Pure Typescript


Typescript React


Stephen Grider courses are good

r/LearnTypescript • comment
1 points • xTao

If you also want to learn OOP, simple Framework building, learn how to handle ExpressJS and first steps with React/Redux in typescript, I would recommend "Typescript: The Complete Developer's Guide [2020]" on Udemy.

Ive made this course myself and it was very well. To be fair, these are mostly the basics and advanced basics but they're going very deep and I personally like the learning style from Stephen Grider. Mostly i like that hes not going to use shortcuts and auto completion so that you have to write the code more than one time and get into it. Also he is NOT showing just the best way of doing something, instead hes going a straight way and shows afterwards code refactoring to a more straight forward way.

I liked it so much that i bought other courses of him aswell but thats not the topic.

So its not a free course and it costs some bucks but in my opinion totally worth the around 10€ if you get a good Udemy deal.

Source: https://www.udemy.com/course/typescript-the-complete-developers-guide/

r/learnprogramming • comment
1 points • ttbn1

Learn Javascript. Its the most used language as its the language of the Web and Node is used extensively as a backend solution. Its package support is great. Its also, tbh, quite easy to learn relative to the other languages.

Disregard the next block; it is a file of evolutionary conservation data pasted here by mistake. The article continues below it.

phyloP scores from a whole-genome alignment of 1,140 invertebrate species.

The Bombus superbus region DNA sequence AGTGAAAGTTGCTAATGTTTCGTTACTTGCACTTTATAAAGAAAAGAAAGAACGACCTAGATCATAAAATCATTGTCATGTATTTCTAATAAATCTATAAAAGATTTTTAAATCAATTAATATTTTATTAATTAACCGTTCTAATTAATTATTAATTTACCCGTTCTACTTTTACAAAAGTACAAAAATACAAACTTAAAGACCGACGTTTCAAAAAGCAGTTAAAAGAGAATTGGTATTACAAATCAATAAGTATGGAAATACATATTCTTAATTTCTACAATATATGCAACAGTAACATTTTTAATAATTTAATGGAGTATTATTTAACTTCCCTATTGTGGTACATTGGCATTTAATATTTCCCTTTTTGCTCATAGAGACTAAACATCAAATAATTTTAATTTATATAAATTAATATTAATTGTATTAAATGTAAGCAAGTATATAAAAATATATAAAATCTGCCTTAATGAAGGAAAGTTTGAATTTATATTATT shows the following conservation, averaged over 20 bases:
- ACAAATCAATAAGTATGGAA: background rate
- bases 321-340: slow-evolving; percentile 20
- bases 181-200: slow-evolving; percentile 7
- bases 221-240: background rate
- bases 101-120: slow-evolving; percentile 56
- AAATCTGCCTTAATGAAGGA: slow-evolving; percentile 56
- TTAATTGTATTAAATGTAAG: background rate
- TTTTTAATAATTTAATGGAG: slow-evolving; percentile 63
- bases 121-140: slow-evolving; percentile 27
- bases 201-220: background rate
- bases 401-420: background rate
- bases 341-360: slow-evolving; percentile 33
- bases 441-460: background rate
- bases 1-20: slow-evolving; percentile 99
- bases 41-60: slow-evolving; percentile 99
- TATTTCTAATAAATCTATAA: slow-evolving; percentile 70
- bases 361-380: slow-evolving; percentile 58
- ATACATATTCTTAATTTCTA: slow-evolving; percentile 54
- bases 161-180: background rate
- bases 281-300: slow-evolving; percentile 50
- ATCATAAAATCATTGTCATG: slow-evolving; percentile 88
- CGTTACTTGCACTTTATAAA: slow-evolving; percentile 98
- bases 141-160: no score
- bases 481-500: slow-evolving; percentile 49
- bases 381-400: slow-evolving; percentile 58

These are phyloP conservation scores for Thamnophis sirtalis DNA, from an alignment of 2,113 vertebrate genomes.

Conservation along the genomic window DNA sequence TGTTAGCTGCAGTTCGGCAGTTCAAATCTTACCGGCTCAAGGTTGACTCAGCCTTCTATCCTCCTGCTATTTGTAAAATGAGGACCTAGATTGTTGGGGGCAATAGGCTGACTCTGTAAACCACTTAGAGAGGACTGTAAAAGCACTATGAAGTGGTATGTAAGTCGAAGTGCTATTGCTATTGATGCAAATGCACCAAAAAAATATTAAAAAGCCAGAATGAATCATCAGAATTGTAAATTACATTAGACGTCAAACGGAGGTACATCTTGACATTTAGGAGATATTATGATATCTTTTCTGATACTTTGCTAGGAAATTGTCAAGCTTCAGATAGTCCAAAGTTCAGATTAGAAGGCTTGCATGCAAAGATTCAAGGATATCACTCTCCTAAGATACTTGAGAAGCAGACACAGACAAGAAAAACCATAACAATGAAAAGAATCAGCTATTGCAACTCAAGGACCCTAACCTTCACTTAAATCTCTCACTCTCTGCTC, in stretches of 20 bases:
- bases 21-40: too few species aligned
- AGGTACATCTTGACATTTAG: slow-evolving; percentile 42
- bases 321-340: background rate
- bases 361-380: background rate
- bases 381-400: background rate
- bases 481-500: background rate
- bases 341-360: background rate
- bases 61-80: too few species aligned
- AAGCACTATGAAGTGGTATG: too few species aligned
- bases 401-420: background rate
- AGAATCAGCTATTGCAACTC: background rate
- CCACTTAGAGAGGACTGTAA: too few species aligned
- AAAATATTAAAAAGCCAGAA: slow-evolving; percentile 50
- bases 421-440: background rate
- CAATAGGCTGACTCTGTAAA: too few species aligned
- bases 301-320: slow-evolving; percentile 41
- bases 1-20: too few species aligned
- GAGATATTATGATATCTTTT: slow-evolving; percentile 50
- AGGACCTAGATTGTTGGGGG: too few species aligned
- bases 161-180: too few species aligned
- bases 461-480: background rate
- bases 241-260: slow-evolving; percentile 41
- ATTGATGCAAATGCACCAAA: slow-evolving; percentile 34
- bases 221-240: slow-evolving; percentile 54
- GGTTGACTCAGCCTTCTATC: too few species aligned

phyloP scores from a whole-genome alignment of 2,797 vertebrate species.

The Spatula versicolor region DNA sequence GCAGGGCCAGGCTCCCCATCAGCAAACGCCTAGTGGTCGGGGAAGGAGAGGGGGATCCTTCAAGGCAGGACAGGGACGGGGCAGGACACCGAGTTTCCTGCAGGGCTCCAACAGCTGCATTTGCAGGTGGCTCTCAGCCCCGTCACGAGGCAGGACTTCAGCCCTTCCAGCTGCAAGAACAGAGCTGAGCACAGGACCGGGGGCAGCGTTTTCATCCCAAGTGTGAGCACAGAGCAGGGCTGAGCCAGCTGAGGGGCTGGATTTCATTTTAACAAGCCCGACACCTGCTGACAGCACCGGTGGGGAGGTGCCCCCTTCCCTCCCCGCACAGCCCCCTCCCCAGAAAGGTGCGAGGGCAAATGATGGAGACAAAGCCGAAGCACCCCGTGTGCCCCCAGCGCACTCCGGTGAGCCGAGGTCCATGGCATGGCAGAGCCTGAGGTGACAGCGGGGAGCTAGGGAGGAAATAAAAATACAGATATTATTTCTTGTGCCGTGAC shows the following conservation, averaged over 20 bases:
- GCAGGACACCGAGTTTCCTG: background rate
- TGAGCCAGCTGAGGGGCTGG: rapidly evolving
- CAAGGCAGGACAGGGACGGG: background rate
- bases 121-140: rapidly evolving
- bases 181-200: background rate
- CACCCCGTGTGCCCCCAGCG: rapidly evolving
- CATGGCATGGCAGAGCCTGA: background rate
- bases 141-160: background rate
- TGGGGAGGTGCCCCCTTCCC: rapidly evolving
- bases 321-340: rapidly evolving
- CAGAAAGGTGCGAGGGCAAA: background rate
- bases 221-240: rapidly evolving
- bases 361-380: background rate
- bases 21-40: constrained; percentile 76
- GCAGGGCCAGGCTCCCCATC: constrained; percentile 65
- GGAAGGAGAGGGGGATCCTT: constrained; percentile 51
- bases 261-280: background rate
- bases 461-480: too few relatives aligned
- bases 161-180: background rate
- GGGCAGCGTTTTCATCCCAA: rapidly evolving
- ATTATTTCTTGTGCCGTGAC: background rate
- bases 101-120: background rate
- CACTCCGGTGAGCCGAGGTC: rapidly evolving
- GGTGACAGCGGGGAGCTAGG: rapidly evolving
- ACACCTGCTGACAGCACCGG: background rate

Start with Javascript - this is a good course.

Then you have the choice to either be a front end dev, ie websites, backend ie servers, or fullstack, both.

For front end, learn ReactJS. This course is decent.

For backend, learn NodeJS, a server framework like ExpressJS or Apollo Server, and a database solution ie MongoDB or Postgres (I would suggest Postgres - this is a good course). A decent course for Node could be this.

From there, I would recommend learning Typescript, and concepts such as Testing (particularly TDD) and CI/CD. This is a decent course for typescript.

Put yourself a portfolio together and start look at Junior Dev positions.


You can 100% turn your life around... I did. Hold down a part time job to keep some money coming in (or live off savings if you can), and just bang out these courses as though you were at school/college (ie 5-6 hours a day if you can manage). Once you've done say 3-6 months worth, you'll be able to get a first job. Once you get one (and you will, just keep trying, and if you need to, keep learning), you'll have your foot in the door and your life will change pretty quickly.

r/node • comment
1 points • Expiar

First of all, thank you for answering.